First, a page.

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How would you graph this

  1. Sep 22, 2009 #1
    In polar equations, how can I graph r^2= sin [tex]\theta[/tex] on TI-89?

    The r is squared. I tried to graph r = sqrt(sin [tex]\theta[/tex] ) and r = -sqrt(sin [tex]\theta[/tex] ) separately on [0, [tex]\pi[/tex] ], however I am not sure this is the correct answer?

  2. jcsd
  3. Sep 22, 2009 #2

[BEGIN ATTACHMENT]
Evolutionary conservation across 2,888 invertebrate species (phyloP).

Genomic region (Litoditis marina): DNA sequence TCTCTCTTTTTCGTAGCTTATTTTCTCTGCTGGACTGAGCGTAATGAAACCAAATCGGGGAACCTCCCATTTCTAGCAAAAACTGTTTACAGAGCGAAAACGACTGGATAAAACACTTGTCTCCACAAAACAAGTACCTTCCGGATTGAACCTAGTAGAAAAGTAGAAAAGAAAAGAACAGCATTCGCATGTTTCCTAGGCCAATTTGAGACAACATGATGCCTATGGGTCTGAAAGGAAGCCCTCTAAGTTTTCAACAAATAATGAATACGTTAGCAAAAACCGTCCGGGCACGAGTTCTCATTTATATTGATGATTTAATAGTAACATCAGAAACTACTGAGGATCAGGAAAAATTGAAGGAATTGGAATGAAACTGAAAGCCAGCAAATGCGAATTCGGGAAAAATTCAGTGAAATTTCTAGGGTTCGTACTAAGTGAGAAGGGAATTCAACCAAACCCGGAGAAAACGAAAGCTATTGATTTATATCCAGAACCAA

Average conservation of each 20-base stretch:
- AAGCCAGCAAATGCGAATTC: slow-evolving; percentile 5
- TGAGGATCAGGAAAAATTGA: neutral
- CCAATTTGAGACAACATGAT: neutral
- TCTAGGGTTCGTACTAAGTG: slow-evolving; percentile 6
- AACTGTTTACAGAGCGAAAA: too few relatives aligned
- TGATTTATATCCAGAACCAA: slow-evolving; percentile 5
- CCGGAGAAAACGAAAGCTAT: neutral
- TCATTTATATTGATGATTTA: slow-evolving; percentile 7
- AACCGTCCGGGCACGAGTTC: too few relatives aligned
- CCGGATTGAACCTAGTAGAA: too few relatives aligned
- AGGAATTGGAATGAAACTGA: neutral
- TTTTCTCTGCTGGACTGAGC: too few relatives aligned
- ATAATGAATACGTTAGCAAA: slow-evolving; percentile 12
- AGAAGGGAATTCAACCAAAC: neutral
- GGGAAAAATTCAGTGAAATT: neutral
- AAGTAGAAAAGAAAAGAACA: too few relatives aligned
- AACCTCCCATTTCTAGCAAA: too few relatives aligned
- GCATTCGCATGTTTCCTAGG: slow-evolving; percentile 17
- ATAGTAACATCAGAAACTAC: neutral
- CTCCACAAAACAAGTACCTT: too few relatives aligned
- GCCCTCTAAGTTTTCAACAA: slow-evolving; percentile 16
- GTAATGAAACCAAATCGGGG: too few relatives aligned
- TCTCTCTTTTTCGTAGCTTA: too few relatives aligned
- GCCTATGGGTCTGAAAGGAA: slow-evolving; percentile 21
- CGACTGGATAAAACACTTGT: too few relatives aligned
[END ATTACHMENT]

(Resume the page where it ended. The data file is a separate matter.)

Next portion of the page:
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    Hi Bachelier! :smile:

    (have a theta: θ and a pi: π and a square-root: √ and try using the X2 tag just above the Reply box :wink:)

    (I don't know anything about the TI-89, but … )

    If this r and θ are the usual polar coordinates, then r can't be negative, and so you don't need r = -√(sinθ). :wink:
  4. Sep 22, 2009 #3
    the formula in polar coordinates is that of a Lemniscate:

    r squared equals sin (theta)

    I am used to graphing R, not R squared.
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